your head while bending your elbows. Extend your arms upward against the partner's
resistance. Next, return to the starting position while resisting your partner's
force. Always keep your elbows stationary and pointing straight ahead. Do 12-15
reps to temporary muscle failure. |
Resister: Stand behind the exerciser and support his back with the side of your lower leg. Place your hands, palms down, over the exerciser's hands. Apply pressure to resist the upward movement of the exerciser, and then push his hands back to the starting position.
straight with your back supported. Hold the arm to be exercised close to your
side. Bend the elbow, bringing your hand up to your shoulder against your partner's
resistance. Return to the starting position by resisting the pushing efforts
of your partner. Do 12-15 reps to muscle failure; repeat with other arm. |
Resister: Face the exerciser with your feet staggered. Use one of your hands to grasp the exerciser's wrist; place the other hand behind his elbow to stabilize it during the exercise movement. Resist the exerciser's upward movement and provide a downward, pushing force during the lowering movement.
on your back with both legs bent at the knees to about a 90-degree angle. Place
your bent legs over the resister's back. Interlace your fingers behind your
neck. Do regular sit-ups, bringing both elbows to your knees. |
Resister: Kneel with your inside elbow resting on the ground. With your outside arm, reach back and hold the exerciser's ankles. Provide a firm foundation upon which the exerciser can place his legs and keep them tightly anchored during the exercise.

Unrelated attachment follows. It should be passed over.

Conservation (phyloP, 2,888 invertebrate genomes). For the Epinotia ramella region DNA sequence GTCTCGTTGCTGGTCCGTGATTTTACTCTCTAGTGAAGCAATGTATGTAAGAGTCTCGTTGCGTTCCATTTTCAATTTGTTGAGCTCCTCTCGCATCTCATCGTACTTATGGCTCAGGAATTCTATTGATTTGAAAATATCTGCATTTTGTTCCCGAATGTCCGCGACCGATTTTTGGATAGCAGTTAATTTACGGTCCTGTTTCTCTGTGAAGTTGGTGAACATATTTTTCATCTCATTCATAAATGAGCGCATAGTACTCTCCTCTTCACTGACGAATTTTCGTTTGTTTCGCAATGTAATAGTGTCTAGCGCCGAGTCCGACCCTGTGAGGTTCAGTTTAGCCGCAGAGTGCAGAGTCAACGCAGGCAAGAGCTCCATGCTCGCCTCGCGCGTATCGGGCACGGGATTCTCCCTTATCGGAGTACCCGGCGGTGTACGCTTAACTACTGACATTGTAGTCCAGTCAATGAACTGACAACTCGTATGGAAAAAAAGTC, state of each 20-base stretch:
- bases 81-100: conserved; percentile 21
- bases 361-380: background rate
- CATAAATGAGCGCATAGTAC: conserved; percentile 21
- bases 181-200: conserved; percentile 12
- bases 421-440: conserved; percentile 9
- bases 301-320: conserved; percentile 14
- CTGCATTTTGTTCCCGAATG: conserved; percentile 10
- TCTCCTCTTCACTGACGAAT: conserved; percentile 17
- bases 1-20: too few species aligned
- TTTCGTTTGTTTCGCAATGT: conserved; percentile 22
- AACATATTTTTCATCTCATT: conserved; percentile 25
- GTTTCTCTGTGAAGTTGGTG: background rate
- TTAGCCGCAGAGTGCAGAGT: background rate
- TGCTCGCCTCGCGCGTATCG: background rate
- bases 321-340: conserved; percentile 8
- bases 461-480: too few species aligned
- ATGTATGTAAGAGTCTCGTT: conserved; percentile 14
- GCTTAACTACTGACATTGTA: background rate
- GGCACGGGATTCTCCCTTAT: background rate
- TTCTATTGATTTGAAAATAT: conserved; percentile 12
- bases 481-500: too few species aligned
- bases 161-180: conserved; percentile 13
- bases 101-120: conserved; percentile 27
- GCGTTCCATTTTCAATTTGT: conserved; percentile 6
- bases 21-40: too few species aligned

down with your arms crossed over your chest, the backs of your lower legs resting
over your partner's back, and your upper leg placed at right angles to the
floor. Curl your neck off the ground and curl your upper body up toward your
knees. Hold this position briefly while forcefully tensing your abdominal muscles.
Return slowly to the starting position and repeat. Do 20-50 reps to temporary
muscle failure. |
Resister: Kneel with both forearms on the ground. Allow the exerciser to place the back of his lower legs on your back. Do not hold his legs down.
Physical fitness levels drop within two-four weeks of reduced physical activity.
Maintaining muscular strength endurance and flexibility fitness levels is easier than maintaining cardiorespiratory endurance fitness levels.
During deployment, METT-T will drive physical training programs.
Due to continuous operations, soldiers will be forced to develop individual physical training programs.
Master fitness trainers are a combat multiplier for maintaining physical fitness. Commanders can use master fitness trainers to ensure that individual physical training programs are sufficient to maintain fitness.
Section IV - TTP for Tank and Bradley Gunnery